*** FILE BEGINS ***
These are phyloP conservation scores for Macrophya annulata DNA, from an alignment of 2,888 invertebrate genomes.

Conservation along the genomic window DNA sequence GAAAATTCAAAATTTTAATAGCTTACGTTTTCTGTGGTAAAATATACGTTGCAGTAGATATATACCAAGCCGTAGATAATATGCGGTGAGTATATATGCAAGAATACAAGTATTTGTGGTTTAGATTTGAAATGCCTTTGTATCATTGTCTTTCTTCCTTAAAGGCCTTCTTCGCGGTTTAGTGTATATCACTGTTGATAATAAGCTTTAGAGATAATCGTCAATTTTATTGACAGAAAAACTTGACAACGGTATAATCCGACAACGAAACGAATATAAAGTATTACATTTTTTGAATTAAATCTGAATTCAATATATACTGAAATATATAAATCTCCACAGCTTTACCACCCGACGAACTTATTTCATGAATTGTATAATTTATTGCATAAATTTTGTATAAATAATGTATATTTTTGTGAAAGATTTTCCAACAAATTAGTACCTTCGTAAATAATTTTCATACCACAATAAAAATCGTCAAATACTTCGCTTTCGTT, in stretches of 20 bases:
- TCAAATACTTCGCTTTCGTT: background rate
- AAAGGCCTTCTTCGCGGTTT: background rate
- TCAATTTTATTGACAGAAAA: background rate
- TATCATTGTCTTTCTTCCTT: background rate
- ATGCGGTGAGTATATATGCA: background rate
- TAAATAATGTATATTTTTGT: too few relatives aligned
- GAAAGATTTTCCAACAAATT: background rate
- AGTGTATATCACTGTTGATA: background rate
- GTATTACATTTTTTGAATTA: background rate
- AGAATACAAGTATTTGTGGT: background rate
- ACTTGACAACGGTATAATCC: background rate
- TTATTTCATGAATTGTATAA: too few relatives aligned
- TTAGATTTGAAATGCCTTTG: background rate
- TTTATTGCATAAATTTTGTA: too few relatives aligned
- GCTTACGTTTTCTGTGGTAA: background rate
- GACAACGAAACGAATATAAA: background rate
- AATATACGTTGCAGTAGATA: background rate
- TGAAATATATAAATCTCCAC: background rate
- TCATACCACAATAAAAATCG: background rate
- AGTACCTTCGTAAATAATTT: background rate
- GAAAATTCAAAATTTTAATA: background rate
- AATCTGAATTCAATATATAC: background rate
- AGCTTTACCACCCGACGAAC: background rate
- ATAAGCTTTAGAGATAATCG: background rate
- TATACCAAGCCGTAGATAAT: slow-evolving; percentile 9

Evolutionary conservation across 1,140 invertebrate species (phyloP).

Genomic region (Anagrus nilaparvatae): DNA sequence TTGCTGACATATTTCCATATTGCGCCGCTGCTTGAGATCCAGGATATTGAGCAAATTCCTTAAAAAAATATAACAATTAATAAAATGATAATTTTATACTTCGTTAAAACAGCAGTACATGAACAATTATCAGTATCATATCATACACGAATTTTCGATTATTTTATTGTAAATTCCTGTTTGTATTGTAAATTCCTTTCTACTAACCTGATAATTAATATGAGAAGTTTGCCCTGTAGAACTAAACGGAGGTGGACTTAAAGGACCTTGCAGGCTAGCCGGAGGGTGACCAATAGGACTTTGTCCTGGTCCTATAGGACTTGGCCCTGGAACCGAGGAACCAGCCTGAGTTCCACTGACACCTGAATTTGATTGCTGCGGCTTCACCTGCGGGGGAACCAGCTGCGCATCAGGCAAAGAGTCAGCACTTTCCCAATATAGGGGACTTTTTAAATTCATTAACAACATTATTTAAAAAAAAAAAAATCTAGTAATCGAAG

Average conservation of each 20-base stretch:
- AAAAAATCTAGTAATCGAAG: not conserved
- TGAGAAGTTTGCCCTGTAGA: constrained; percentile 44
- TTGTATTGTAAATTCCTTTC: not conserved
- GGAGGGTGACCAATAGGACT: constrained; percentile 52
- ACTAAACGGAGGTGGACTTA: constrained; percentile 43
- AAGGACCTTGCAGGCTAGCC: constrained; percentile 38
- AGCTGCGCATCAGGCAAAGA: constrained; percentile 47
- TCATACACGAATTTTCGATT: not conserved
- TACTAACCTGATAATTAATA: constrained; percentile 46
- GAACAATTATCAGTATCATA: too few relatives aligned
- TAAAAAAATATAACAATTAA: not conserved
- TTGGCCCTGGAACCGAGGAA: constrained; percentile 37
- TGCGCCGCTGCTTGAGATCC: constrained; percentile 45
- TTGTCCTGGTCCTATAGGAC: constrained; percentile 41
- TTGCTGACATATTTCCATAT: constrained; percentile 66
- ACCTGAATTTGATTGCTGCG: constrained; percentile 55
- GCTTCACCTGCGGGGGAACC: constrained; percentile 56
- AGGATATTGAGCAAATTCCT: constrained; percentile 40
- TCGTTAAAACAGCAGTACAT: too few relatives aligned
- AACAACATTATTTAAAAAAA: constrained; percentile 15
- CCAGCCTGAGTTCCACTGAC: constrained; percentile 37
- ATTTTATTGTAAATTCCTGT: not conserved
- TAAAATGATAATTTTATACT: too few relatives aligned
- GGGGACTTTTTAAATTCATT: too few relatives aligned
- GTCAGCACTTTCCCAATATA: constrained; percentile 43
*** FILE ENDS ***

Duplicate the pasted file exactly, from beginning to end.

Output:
These are phyloP conservation scores for Macrophya annulata DNA, from an alignment of 2,888 invertebrate genomes.

Conservation along the genomic window DNA sequence GAAAATTCAAAATTTTAATAGCTTACGTTTTCTGTGGTAAAATATACGTTGCAGTAGATATATACCAAGCCGTAGATAATATGCGGTGAGTATATATGCAAGAATACAAGTATTTGTGGTTTAGATTTGAAATGCCTTTGTATCATTGTCTTTCTTCCTTAAAGGCCTTCTTCGCGGTTTAGTGTATATCACTGTTGATAATAAGCTTTAGAGATAATCGTCAATTTTATTGACAGAAAAACTTGACAACGGTATAATCCGACAACGAAACGAATATAAAGTATTACATTTTTTGAATTAAATCTGAATTCAATATATACTGAAATATATAAATCTCCACAGCTTTACCACCCGACGAACTTATTTCATGAATTGTATAATTTATTGCATAAATTTTGTATAAATAATGTATATTTTTGTGAAAGATTTTCCAACAAATTAGTACCTTCGTAAATAATTTTCATACCACAATAAAAATCGTCAAATACTTCGCTTTCGTT, in stretches of 20 bases:
- TCAAATACTTCGCTTTCGTT: background rate
- AAAGGCCTTCTTCGCGGTTT: background rate
- TCAATTTTATTGACAGAAAA: background rate
- TATCATTGTCTTTCTTCCTT: background rate
- ATGCGGTGAGTATATATGCA: background rate
- TAAATAATGTATATTTTTGT: too few relatives aligned
- GAAAGATTTTCCAACAAATT: background rate
- AGTGTATATCACTGTTGATA: background rate
- GTATTACATTTTTTGAATTA: background rate
- AGAATACAAGTATTTGTGGT: background rate
- ACTTGACAACGGTATAATCC: background rate
- TTATTTCATGAATTGTATAA: too few relatives aligned
- TTAGATTTGAAATGCCTTTG: background rate
- TTTATTGCATAAATTTTGTA: too few relatives aligned
- GCTTACGTTTTCTGTGGTAA: background rate
- GACAACGAAACGAATATAAA: background rate
- AATATACGTTGCAGTAGATA: background rate
- TGAAATATATAAATCTCCAC: background rate
- TCATACCACAATAAAAATCG: background rate
- AGTACCTTCGTAAATAATTT: background rate
- GAAAATTCAAAATTTTAATA: background rate
- AATCTGAATTCAATATATAC: background rate
- AGCTTTACCACCCGACGAAC: background rate
- ATAAGCTTTAGAGATAATCG: background rate
- TATACCAAGCCGTAGATAAT: slow-evolving; percentile 9

Evolutionary conservation across 1,140 invertebrate species (phyloP).

Genomic region (Anagrus nilaparvatae): DNA sequence TTGCTGACATATTTCCATATTGCGCCGCTGCTTGAGATCCAGGATATTGAGCAAATTCCTTAAAAAAATATAACAATTAATAAAATGATAATTTTATACTTCGTTAAAACAGCAGTACATGAACAATTATCAGTATCATATCATACACGAATTTTCGATTATTTTATTGTAAATTCCTGTTTGTATTGTAAATTCCTTTCTACTAACCTGATAATTAATATGAGAAGTTTGCCCTGTAGAACTAAACGGAGGTGGACTTAAAGGACCTTGCAGGCTAGCCGGAGGGTGACCAATAGGACTTTGTCCTGGTCCTATAGGACTTGGCCCTGGAACCGAGGAACCAGCCTGAGTTCCACTGACACCTGAATTTGATTGCTGCGGCTTCACCTGCGGGGGAACCAGCTGCGCATCAGGCAAAGAGTCAGCACTTTCCCAATATAGGGGACTTTTTAAATTCATTAACAACATTATTTAAAAAAAAAAAAATCTAGTAATCGAAG

Average conservation of each 20-base stretch:
- AAAAAATCTAGTAATCGAAG: not conserved
- TGAGAAGTTTGCCCTGTAGA: constrained; percentile 44
- TTGTATTGTAAATTCCTTTC: not conserved
- GGAGGGTGACCAATAGGACT: constrained; percentile 52
- ACTAAACGGAGGTGGACTTA: constrained; percentile 43
- AAGGACCTTGCAGGCTAGCC: constrained; percentile 38
- AGCTGCGCATCAGGCAAAGA: constrained; percentile 47
- TCATACACGAATTTTCGATT: not conserved
- TACTAACCTGATAATTAATA: constrained; percentile 46
- GAACAATTATCAGTATCATA: too few relatives aligned
- TAAAAAAATATAACAATTAA: not conserved
- TTGGCCCTGGAACCGAGGAA: constrained; percentile 37
- TGCGCCGCTGCTTGAGATCC: constrained; percentile 45
- TTGTCCTGGTCCTATAGGAC: constrained; percentile 41
- TTGCTGACATATTTCCATAT: constrained; percentile 66
- ACCTGAATTTGATTGCTGCG: constrained; percentile 55
- GCTTCACCTGCGGGGGAACC: constrained; percentile 56
- AGGATATTGAGCAAATTCCT: constrained; percentile 40
- TCGTTAAAACAGCAGTACAT: too few relatives aligned
- AACAACATTATTTAAAAAAA: constrained; percentile 15
- CCAGCCTGAGTTCCACTGAC: constrained; percentile 37
- ATTTTATTGTAAATTCCTGT: not conserved
- TAAAATGATAATTTTATACT: too few relatives aligned
- GGGGACTTTTTAAATTCATT: too few relatives aligned
- GTCAGCACTTTCCCAATATA: constrained; percentile 43